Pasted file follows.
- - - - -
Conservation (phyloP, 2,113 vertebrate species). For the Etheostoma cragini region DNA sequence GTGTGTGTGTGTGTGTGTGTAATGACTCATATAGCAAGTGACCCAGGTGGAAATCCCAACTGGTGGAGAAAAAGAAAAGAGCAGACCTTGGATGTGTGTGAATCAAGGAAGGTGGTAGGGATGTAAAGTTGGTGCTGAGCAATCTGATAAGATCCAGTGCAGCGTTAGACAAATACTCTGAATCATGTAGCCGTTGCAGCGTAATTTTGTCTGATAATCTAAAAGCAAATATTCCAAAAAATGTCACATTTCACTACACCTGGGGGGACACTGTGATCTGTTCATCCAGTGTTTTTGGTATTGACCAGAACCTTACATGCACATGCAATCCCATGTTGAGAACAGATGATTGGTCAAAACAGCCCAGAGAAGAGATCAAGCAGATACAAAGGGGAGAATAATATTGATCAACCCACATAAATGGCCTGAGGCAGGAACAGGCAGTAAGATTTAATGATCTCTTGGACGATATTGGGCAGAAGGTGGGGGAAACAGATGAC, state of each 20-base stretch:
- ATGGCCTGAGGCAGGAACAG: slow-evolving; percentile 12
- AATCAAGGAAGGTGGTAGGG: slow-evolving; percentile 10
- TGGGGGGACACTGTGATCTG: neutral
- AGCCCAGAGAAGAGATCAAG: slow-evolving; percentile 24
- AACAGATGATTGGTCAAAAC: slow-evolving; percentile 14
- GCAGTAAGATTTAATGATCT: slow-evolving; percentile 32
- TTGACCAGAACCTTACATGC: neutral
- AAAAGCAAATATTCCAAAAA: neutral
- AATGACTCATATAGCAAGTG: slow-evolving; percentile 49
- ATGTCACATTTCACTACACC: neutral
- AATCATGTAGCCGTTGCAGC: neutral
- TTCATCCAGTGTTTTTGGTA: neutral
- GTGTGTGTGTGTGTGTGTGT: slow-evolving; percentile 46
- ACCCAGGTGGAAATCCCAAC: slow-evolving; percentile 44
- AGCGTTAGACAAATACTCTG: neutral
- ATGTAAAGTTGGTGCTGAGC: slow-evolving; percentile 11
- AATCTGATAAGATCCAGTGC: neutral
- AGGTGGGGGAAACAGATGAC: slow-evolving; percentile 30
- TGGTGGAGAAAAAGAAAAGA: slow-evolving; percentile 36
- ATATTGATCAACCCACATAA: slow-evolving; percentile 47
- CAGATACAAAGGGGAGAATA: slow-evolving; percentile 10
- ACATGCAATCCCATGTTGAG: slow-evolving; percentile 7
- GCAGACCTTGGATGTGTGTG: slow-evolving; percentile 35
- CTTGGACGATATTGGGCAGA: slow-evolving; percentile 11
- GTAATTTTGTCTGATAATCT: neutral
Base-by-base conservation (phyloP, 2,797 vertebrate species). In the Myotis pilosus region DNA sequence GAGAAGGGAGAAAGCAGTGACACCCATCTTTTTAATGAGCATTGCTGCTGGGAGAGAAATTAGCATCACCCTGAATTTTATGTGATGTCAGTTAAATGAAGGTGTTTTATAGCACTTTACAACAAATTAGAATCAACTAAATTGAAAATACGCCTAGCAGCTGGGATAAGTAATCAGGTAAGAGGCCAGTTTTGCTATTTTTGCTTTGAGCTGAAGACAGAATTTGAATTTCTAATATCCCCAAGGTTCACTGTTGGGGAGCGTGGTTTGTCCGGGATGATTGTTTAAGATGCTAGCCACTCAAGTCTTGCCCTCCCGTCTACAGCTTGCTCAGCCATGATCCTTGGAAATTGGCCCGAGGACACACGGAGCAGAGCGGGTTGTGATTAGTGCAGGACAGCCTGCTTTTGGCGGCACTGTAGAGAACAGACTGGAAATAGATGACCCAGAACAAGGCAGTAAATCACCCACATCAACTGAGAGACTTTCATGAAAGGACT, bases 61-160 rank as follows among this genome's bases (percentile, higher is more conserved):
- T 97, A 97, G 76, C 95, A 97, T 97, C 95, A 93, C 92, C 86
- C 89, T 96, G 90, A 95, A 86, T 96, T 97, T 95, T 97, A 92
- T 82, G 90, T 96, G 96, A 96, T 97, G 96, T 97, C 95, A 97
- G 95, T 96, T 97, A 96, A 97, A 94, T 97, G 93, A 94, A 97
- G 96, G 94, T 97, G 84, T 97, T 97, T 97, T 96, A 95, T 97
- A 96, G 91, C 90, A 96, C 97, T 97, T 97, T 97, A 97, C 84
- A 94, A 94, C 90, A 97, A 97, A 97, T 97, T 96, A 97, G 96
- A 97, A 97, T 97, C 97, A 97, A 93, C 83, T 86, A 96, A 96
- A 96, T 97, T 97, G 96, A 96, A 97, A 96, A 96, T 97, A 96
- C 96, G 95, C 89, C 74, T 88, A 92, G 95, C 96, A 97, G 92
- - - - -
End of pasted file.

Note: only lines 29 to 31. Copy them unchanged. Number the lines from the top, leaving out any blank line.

- C 89, T 96, G 90, A 95, A 86, T 96, T 97, T 95, T 97, A 92
- T 82, G 90, T 96, G 96, A 96, T 97, G 96, T 97, C 95, A 97
- G 95, T 96, T 97, A 96, A 97, A 94, T 97, G 93, A 94, A 97